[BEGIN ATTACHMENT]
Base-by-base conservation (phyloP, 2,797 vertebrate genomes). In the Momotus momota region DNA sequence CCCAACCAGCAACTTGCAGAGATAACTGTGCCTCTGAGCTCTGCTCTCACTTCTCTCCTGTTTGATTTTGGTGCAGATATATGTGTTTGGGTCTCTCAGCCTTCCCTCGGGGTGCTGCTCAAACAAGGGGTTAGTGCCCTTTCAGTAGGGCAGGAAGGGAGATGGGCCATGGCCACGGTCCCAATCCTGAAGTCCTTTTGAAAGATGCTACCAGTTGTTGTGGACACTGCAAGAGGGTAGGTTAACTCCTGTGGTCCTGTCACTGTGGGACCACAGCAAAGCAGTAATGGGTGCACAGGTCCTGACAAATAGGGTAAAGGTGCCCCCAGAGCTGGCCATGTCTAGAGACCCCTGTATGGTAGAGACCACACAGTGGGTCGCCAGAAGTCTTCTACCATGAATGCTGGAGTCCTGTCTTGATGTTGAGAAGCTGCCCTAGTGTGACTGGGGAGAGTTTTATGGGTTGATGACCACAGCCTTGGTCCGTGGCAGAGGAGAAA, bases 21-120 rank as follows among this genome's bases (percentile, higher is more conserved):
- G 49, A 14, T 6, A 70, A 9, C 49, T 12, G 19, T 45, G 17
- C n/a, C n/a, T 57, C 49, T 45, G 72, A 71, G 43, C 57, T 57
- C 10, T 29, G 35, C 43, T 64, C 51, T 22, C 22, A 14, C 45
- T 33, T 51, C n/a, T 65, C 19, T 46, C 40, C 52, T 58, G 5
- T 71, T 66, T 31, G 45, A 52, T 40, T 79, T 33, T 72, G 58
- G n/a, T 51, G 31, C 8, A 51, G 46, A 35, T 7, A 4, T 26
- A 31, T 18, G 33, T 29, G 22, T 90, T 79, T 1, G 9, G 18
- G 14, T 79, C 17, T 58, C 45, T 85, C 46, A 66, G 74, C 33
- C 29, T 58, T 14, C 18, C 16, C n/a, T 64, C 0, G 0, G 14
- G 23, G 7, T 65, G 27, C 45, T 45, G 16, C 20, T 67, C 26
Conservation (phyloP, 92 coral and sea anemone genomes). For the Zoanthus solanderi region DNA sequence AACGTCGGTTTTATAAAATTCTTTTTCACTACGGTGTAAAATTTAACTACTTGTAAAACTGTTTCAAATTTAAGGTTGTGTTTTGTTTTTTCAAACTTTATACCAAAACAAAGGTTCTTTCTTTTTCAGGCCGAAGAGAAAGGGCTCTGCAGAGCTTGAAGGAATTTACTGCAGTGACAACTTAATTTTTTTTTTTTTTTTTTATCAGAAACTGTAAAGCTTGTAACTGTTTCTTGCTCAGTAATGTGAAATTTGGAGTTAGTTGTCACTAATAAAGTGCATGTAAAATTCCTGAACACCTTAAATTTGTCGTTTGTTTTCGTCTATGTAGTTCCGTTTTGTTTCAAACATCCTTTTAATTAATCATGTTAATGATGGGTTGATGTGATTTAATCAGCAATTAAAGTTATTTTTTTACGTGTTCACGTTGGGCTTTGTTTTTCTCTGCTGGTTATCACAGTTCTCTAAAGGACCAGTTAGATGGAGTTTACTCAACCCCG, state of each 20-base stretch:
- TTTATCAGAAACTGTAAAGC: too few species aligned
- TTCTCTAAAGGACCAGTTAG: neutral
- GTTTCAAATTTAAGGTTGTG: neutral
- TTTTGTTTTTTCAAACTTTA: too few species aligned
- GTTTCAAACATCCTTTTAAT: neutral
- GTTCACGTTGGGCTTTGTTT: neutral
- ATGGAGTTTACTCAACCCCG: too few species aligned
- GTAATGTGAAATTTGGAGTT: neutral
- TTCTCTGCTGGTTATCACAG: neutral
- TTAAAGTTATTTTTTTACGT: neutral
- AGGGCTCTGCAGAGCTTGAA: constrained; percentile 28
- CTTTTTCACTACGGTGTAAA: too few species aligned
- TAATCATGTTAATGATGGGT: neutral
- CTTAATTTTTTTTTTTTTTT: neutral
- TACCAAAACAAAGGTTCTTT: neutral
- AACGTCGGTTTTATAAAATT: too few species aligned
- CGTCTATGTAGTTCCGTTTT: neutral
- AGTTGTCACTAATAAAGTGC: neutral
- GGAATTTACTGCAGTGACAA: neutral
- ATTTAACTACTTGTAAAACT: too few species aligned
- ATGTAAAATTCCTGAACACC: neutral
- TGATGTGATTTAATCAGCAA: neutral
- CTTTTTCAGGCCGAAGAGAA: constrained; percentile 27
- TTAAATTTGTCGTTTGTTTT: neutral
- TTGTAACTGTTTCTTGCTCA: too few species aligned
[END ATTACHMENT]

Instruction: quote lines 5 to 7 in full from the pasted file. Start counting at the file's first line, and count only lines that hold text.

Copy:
- T 33, T 51, C n/a, T 65, C 19, T 46, C 40, C 52, T 58, G 5
- T 71, T 66, T 31, G 45, A 52, T 40, T 79, T 33, T 72, G 58
- G n/a, T 51, G 31, C 8, A 51, G 46, A 35, T 7, A 4, T 26